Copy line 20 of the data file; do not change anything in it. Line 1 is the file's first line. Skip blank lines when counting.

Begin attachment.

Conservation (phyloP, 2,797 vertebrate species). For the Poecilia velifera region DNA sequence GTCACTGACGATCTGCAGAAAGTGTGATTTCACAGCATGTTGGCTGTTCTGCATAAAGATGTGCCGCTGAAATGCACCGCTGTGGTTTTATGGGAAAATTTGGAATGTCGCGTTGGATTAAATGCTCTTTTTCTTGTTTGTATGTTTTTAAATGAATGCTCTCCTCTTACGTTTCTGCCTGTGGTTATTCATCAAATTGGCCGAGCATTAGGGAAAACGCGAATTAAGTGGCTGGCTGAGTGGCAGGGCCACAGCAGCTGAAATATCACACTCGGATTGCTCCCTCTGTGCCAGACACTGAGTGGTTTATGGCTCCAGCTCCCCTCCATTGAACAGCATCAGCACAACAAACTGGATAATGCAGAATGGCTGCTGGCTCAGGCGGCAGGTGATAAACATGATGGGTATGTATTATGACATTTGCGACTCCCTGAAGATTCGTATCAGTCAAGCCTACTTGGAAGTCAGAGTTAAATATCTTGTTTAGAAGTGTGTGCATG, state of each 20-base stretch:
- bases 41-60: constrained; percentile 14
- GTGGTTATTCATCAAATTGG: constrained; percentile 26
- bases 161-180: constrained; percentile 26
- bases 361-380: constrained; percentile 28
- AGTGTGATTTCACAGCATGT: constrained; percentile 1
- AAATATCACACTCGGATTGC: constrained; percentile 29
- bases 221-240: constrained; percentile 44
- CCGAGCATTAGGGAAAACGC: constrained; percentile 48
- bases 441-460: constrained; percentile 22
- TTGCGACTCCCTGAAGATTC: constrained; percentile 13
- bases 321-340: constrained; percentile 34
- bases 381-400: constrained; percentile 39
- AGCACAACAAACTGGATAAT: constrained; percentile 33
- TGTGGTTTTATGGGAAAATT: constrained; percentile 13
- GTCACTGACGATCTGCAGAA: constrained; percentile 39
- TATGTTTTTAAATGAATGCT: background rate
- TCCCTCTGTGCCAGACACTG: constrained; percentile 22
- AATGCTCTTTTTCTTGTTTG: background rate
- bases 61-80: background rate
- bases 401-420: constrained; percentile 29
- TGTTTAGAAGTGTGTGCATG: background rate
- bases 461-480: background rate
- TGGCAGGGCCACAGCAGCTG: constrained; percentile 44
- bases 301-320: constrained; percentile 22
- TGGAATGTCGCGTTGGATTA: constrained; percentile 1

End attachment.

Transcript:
- bases 61-80: background rate